I’ve always identified with people who are shoved to the margins, who are feared, misunderstood, unappreciated and rejected, simply because they don’t fit the conventions and fads of the moment, and because people choose to be blind to the goodness and light that is in them.  You may remember a movie call The Elephant man, which was the re-telling of the true story of John Merrick, who was afflicted by a disfiguring disease. His head especially, but also his whole body, expect for his left arm, was covered by huge tumours.  He was thrown out in the streets by his own family, unable to work because people mocked him so much, ended up being an exhibit in what they used to call a “freak show,” and later as a kind of lab specimen for curious medical students.  A young man in his 20’s, he was consigned to the margins and shadows of society, and would only venture out at night, wearing a bag over his head.  One pivotal scene in the movie shows him being pursued through the streets by a mob of curious mockers, and he finally turns on them and screams, “I am not an animal!  I am a human being!”   The Gospel urges us to examine why we push certain people away from us, and to re-dedicate ourselves to a more compassionate and considerate life.

To begin to see, to be willing to look at reality and not be hypnotized by the materialistic fantasies of our culture, is the beginning of enlightenment, the beginning of the new creation, the rebirth,  that is God’s gifts to all who will receive it.  It enables us to see ourselves in others, and also the image of God in them.   Mother Teresa, a modern-day saint, prophetically urged people to learn how to see Christ in the faces of the poor, despite his “distressing disguise.” She also said, “If we have no peace, it is because we have forgotten that we belong to each other.”

According to the Gospels, at the judgement, the righteous will answer Christ: “’Lord, when was it that we saw you hungry and gave you food, or thirsty and gave you something to drink? And when was it that we saw you a stranger and welcomed you, or naked and gave you clothing? And when was it that we saw you sick or in prison and visited you?’ And he will answer them, ‘Truly I tell you, just as you did it to one of the least of these who are members of my family,* you did it to me’” (see Matthew Ch. 25).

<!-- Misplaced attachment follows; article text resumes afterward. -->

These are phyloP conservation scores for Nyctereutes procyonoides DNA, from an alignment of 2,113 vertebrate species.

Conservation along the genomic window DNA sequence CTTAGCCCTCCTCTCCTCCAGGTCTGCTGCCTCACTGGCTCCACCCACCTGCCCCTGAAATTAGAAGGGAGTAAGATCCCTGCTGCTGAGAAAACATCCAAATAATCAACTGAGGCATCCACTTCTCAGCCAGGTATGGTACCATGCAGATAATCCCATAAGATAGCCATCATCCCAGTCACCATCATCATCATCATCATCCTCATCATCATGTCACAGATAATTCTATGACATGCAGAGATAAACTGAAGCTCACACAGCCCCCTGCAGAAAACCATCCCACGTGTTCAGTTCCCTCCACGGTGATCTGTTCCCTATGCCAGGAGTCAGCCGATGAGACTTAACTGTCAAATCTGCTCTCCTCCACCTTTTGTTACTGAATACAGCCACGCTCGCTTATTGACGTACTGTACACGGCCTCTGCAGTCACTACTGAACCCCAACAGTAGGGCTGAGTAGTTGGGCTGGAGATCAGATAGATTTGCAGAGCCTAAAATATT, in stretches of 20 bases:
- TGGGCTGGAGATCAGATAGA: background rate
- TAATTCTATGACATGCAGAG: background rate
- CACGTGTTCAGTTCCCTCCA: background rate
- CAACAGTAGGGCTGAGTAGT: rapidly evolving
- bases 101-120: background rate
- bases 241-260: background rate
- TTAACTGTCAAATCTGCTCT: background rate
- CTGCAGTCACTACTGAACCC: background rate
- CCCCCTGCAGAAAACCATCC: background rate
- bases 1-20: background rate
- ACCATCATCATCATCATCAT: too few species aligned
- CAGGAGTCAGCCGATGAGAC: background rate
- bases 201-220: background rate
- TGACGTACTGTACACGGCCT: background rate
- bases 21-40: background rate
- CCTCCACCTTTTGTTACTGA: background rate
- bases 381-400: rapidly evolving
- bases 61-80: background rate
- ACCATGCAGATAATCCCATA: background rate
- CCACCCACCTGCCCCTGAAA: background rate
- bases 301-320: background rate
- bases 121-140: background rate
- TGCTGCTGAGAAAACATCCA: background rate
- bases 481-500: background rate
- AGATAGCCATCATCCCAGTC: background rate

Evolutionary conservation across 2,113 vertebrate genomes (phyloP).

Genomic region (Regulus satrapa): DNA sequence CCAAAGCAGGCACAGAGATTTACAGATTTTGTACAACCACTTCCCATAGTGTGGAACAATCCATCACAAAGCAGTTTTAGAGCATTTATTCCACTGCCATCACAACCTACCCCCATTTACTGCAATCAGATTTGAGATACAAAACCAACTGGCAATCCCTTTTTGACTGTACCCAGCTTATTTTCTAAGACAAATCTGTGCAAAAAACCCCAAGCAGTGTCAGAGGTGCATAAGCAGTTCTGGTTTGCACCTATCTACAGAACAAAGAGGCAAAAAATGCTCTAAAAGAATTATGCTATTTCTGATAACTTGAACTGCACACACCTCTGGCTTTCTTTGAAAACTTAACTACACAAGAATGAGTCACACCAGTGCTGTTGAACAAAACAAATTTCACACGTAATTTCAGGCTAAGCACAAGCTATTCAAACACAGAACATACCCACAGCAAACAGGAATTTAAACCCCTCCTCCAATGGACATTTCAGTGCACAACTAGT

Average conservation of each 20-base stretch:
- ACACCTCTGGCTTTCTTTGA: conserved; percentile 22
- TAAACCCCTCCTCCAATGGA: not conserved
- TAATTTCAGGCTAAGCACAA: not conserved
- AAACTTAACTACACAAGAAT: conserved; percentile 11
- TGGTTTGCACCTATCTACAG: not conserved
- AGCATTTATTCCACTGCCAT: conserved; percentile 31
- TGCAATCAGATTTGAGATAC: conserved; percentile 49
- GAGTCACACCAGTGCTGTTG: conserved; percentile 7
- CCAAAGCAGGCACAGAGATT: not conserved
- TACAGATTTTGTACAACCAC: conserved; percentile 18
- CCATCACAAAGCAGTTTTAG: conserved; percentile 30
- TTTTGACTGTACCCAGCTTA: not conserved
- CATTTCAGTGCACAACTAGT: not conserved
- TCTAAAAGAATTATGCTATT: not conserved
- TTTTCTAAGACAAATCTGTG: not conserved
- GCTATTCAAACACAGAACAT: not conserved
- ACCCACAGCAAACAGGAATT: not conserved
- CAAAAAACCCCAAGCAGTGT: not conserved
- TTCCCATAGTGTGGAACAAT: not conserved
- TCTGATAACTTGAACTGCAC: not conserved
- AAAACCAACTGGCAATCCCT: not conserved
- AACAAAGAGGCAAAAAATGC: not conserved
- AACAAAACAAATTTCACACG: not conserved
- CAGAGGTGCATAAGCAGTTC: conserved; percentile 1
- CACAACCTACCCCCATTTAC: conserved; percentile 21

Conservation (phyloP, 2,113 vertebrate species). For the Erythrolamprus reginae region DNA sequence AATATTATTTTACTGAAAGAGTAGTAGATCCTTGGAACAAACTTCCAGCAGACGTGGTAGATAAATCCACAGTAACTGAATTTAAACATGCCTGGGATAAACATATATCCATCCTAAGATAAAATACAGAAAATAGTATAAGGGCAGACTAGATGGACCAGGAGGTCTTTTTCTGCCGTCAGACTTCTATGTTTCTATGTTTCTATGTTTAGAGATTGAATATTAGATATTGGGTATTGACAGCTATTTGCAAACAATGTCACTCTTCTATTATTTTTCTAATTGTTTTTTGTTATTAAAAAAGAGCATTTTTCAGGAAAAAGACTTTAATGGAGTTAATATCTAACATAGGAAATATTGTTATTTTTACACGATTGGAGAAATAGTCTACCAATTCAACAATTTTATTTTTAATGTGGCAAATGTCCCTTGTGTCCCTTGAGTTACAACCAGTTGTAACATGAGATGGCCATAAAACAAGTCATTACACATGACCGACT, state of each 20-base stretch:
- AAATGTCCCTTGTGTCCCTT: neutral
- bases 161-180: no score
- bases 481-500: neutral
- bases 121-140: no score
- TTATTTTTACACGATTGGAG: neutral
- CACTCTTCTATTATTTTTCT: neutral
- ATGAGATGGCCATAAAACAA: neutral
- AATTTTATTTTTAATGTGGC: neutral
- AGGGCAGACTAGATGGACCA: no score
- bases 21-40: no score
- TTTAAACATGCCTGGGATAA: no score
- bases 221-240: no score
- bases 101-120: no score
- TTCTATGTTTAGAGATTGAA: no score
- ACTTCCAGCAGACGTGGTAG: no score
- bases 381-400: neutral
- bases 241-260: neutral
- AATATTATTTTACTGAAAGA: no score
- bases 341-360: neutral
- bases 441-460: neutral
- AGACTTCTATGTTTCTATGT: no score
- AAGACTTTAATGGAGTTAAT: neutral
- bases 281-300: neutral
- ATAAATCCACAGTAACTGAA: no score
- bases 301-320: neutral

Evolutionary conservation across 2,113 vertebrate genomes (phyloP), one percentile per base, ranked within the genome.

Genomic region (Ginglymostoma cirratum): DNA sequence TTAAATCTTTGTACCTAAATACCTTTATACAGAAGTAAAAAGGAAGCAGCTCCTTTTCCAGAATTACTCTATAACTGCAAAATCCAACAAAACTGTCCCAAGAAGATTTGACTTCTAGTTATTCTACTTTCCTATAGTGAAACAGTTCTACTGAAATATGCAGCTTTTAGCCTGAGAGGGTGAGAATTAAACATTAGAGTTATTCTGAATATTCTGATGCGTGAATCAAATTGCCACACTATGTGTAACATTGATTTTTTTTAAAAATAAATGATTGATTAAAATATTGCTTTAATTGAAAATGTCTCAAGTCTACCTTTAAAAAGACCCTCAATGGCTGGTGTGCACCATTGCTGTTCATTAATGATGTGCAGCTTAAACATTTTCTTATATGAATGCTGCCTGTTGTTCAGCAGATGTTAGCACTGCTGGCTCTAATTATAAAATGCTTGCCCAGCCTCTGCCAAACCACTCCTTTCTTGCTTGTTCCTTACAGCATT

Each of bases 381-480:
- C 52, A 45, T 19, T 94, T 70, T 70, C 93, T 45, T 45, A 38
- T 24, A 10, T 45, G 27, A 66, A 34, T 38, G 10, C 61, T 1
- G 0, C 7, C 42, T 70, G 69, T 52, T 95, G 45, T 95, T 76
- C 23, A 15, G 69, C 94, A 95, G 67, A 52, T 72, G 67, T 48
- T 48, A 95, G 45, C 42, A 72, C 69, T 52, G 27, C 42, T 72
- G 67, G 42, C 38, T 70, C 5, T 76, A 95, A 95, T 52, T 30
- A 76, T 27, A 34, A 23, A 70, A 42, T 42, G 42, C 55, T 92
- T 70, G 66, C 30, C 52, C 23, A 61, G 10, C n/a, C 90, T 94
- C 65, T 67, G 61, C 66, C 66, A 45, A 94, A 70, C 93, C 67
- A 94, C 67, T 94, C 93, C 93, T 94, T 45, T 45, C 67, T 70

Jesus urges us to pay attention to the fear and insecurity which push us into alienation from one another and from the creation itself, and work to heal the spiritual poverty of division and isolation.   According to the Gospel, an essential goal of the Christian life is working to bridge the gaps that alienation creates, before they become impassable.

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RCL appointed readings:   Jeremiah 32:1-3a, 6-15   The word that came to Jeremiah from the LORD in the tenth year of King Zedekiah of Judah, which was the eighteenth year of Nebuchadrezzar.  At that time the army of the king of Babylon was besieging Jerusalem, and the prophet Jeremiah was confined in the court of the guard that was in the palace of the king of Judah, where King Zedekiah of Judah had confined him. Jeremiah said, The word of the LORD came to me: Hanamel son of your uncle Shallum is going to come to you and say, “Buy my field that is at Anathoth, for the right of redemption by purchase is yours.”  Then my cousin Hanamel came to me in the court of the guard, in accordance with the word of the LORD, and said to me, “Buy my field that is at Anathoth in the land of Benjamin, for the right of possession and redemption is yours; buy it for yourself.” Then I knew that this was the word of the LORD.  And I bought the field at Anathoth from my cousin Hanamel, and weighed out the money to him, seventeen shekels of silver.  I signed the deed, sealed it, got witnesses, and weighed the money on scales.  Then I took the sealed deed of purchase, containing the terms and conditions, and the open copy; and I gave the deed of purchase to Baruch son of Neriah son of Mahseiah, in the presence of my cousin Hanamel, in the presence of the witnesses who signed the deed of purchase, and in the presence of all the Judeans who were sitting in the court of the guard.  In their presence I charged Baruch, saying,  Thus says the LORD of hosts, the God of Israel: Take these deeds, both this sealed deed of purchase and this open deed, and put them in an earthenware jar, in order that they may last for a long time. For thus says the LORD of hosts, the God of Israel: Houses and fields and vineyards shall again be bought in this land.